The relative proximities of the green and red/blue color points 152, 154 to the BBL 156 results in different ratios of light from the green and red/blue emitters. In contrast to the yellow and red/blue LED chips described above, the green color point 152 is approximately equal distance to the BBL 156 as the red/blue color point 154. Accordingly the amount of red/blue light necessary to pull the green light to the BBL is approximately the same as the amount of green light. Accordingly, the ratio of light from the green emitters and red/blue emitters can be approximately 1 to 1. Assuming the underlying LEDs have approximately the same luminous flux for first LED chips 142 and second LED chips 144, the number of first and second LED chips can be approximately equal. Other factors can also impact the ratio of emitters, such as the conversion efficiency of the respective phosphors in the coatings. Accordingly, different ratios of emitters can be used in other embodiments according to the present invention.

FIG. 10 shows the emission line 162 that comprises the different emission points for the first LED chips depending on the amount of green conversion material, with the emissions ranging from primarily blue to primarily green. A similar emission line 164 is provided for the second LED chips, with the emissions ranging from primarily blue to primarily red. When the first LED chips are arranged so that the emission point moves in a direction such that it emits more green as shown by emission point 166, the corresponding emission from the second emitters moves in a direction such that the second LED chips have more of a blue component as shown by emission point 168. This complimentary change in emission points results in the emission point 168 provided by the emission from the second LED chips pulling the emission from emission point 166 toward the BBL 156 so that it is still within at or within a standard deviation of the desired color temperature. The emission points from the first LED chips along emission line 162 can have a corresponding emission point from the second LED chips on emission line 164 to obtain the desired color temperature.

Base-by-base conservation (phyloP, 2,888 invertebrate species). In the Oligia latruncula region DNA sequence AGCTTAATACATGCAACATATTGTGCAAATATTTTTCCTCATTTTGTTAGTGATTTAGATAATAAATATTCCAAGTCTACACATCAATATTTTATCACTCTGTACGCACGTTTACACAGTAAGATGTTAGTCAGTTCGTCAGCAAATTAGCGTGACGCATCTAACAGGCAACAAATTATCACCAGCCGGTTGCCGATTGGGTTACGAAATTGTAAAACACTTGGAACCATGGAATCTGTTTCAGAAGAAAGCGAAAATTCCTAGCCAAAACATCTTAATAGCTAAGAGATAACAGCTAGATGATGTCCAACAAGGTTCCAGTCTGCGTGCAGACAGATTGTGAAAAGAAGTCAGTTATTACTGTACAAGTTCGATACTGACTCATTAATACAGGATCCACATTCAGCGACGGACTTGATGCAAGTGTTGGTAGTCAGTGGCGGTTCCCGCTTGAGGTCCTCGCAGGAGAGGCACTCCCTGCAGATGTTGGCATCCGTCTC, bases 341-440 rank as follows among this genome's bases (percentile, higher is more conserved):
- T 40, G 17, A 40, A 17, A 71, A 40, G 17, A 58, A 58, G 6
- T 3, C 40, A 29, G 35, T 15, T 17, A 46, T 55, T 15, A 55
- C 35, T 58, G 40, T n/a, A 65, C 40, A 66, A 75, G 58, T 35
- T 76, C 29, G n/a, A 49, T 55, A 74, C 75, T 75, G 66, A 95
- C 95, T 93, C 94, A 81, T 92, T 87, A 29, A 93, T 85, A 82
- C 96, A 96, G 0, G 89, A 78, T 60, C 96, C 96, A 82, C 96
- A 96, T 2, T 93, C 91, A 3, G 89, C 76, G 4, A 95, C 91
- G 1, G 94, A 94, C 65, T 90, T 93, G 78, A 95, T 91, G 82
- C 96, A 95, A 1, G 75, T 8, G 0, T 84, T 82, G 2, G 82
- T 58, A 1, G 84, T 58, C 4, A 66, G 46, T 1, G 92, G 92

The above embodiments were described with reference to particular LED chips utilizing particular conversion materials. In particular, the first LED chips are described as having LEDs covered with either a yellow or green phosphor. It is understood that other embodiments of these first and second LED chips can have many different types of LEDs emitting different colors of light, and can be coated by many different types and colors of conversion materials beyond those described above.

It is also understood that other yellow, green and red conversion materials can be used and the following lists some additional suitable phosphors that can be used in the according to the present invention. Each exhibits excitation in the blue emission spectrum, provides a desirable peak emission, has efficient light conversion, and has acceptable Stokes shift:

Yellow/Green

  • (Sr,Ca,Ba)(Al,Ga)2S4:Eu2+
  • Bae(Mg,Zn)Si2O7:Eu2+
  • Gd0.46Sr0.31Al1.23OxF1.38:Eu2+ 0.06
  • (Ba1-x-ySrzCay)SiO4:Eu
  • Ba2SiO4:Eu2+
    Red
  • Lu2O3:Eu3+
  • (Sr2-xLax)(Ce1-xEux)O4
  • Sr2Ce1-xEuxO4
  • Sr2-xEuxCeO4